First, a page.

After sufficiently misunderstanding and faint-praising Goethe's Meister and Ottilie, she ventures, though a lady, and a French one,

1 Tom. iii. p. 122.

2 Tom. iv. p. 36. 3 She finds Ottilie not moving enough; – the Reviewer again finds that Ottilie not only moves the heart, but crushes it. This more than female Werter excites deeper interest for her love than the male one; and, in an earlier time, would have intoxicated all hearts with tears. But what always obstructs a heroine with the female reading world, is the circumstance that she is not the hero.

to let fall this and the other remark about humeur ; and, as it were, to utter a judgment (here Reviewer founds on the printed words) concerning Swift and Sterne. Sterne's humour, in Tristram, she imputes to phraseology ;? nay, to phrases, not to ideas; and infers that Sterne is not translatable, and Swift is. Nevertheless, both of them have found very pretty lodgings in this country with Bode and Waser. Thereafter, in the same chapter on Romances, she makes Asmus, who has written no romance, the drawbridge for a sally against Jean Paul.

Her shallow sentence, as one more passed on him, may, among so many, — some friendlier, some more hostile, – pass on with the rest; till the right one appear, which shall exaggerate neither praise nor blame ; for hitherto, as well the various pricking-girdles (cilices) in which he was to do penance, have been so wide for his body that they slipped to his feet, as in like wise the laurel-wreaths so large for his head that they fell upon his shoulders. Our Authoress dexterously unites both ; and every period consists, in front, of a pleasant commendation, and behind of a fatal mais; and the left hand of the conclusion never knows what the right hand of the premises doeth. Reviewer can figure this jester comically enough, when he thinks how his face must, above fifteen times, have cheerfully thawed at the first clauses, and then suddenly frozen again at the latter. Those mais are his bitterest enemies. Our Authoress blames him for overdoing the pathetic; which blame she herself unduly shares with him in her Corinne, as Reviewer, in his long-past critique thereof, in these very Jahrbücher, hopes to have proved; and, it may be, had that review of Corinne met her eye, she would rather have left various things against J. P. unsaid. In p. 79, she writes, that he knows the human heart only from little German towns, and (hence) 'Il y a souvent dans la peinture de ces maurs quelque chose de trop INNOCENT pour notre siècle.' Now, it is a question whether J. P. could not, if not altogether disprove, yet uncommonly weaken, this charge of innocence, — by stating that many of his works were written in Leipzig, Weimar, Berlin, &c.; and that, consequently, his alleged innocence was not his blame, but that of those cities. He might also set forth how, in Titan, he has collected so much polished courtcorruption, recklessness, and refined sin of all sorts, that it is a hardship for him, - saying nothing of those capital cities, – to be implicated in any such guilt as that of innocence.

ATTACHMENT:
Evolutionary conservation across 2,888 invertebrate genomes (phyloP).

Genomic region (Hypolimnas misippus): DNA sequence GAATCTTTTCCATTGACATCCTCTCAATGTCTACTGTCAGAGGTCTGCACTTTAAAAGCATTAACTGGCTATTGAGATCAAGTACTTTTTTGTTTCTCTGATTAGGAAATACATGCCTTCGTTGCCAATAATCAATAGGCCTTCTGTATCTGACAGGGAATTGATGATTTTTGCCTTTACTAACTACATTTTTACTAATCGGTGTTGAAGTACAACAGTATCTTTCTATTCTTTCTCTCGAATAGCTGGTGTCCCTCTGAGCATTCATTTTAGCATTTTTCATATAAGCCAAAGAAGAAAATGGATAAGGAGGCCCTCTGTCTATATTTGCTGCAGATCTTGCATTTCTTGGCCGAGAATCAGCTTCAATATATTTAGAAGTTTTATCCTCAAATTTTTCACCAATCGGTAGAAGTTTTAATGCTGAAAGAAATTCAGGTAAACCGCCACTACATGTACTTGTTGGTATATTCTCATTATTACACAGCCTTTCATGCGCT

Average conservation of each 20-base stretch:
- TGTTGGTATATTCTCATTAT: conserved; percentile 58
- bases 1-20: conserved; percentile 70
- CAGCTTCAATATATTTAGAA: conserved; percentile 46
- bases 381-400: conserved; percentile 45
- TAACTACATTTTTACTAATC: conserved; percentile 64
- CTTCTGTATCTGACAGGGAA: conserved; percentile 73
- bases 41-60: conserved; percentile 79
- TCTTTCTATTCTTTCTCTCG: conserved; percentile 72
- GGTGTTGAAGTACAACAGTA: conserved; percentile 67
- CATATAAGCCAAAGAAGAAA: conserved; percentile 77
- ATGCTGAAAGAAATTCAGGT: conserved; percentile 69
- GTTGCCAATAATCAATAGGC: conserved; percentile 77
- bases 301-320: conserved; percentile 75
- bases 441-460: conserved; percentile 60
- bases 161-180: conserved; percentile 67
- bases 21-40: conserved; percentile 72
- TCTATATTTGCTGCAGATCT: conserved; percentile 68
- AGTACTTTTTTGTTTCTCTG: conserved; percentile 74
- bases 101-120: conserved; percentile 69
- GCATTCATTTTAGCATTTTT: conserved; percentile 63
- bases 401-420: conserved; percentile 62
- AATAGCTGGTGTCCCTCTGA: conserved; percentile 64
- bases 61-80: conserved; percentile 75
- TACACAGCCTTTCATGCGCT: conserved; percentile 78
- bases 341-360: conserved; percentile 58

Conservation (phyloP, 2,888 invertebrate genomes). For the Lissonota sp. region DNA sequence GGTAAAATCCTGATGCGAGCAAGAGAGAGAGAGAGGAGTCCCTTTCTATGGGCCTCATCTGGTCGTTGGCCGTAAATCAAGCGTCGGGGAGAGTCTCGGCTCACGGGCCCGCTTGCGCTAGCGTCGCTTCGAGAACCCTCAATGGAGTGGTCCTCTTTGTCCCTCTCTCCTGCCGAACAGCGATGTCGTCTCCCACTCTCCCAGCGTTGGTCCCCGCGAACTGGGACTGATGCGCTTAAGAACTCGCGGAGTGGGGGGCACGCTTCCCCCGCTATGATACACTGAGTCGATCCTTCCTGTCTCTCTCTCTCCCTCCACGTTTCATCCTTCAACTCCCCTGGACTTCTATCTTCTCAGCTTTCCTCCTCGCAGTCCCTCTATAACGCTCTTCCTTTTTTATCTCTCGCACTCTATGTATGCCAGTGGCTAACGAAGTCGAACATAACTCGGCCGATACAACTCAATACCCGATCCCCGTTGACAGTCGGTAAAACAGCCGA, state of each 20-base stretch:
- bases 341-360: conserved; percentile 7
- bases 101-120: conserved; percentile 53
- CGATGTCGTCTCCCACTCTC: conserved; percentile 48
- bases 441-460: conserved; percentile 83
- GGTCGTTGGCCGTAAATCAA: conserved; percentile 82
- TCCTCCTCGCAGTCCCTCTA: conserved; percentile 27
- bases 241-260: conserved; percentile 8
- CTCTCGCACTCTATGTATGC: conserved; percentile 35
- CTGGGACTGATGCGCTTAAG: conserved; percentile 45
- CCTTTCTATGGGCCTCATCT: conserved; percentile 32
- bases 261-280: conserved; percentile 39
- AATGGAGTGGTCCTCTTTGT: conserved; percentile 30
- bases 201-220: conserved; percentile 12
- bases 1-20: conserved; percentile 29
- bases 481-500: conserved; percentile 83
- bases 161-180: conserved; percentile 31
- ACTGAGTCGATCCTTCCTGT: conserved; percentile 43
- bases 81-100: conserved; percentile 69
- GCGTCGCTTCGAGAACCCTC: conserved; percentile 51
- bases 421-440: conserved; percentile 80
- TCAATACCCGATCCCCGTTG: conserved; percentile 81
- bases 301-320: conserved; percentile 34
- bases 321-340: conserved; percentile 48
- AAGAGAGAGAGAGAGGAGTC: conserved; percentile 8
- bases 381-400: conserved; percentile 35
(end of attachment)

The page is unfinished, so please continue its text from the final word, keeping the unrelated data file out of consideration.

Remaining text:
However, to excuse her half and quarter judgment, let it not be concealed that scarcely have two of his works (Hesperus and Sieben

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79.

1 Tom. iv. p.